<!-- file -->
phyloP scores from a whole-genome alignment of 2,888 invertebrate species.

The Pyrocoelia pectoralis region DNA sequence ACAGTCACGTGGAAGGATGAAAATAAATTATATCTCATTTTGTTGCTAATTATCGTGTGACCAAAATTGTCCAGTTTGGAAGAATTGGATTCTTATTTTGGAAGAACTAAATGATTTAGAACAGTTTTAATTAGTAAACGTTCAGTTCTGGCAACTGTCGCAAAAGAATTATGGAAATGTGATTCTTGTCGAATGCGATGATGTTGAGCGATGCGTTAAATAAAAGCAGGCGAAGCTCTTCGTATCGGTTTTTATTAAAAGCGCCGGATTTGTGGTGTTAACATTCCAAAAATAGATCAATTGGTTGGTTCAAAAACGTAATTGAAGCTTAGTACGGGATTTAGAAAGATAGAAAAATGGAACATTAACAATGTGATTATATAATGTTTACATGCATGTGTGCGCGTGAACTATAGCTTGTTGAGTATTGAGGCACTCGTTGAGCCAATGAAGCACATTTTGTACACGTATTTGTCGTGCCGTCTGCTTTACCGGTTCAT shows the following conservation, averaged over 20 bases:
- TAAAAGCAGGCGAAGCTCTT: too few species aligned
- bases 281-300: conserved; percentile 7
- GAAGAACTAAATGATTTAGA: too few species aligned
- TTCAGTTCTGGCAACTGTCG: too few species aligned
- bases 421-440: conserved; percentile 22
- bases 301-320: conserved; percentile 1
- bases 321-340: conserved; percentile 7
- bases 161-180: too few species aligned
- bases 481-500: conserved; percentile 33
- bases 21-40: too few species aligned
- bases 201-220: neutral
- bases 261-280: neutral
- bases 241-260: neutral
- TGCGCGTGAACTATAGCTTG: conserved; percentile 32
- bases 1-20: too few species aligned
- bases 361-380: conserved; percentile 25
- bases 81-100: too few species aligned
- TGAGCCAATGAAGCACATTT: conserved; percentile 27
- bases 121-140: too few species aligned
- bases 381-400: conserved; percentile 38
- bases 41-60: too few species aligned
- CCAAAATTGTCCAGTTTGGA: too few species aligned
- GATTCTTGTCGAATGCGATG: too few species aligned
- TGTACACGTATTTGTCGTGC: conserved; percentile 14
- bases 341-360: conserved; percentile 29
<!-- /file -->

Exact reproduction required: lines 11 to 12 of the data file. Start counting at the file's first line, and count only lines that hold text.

- bases 481-500: conserved; percentile 33
- bases 21-40: too few species aligned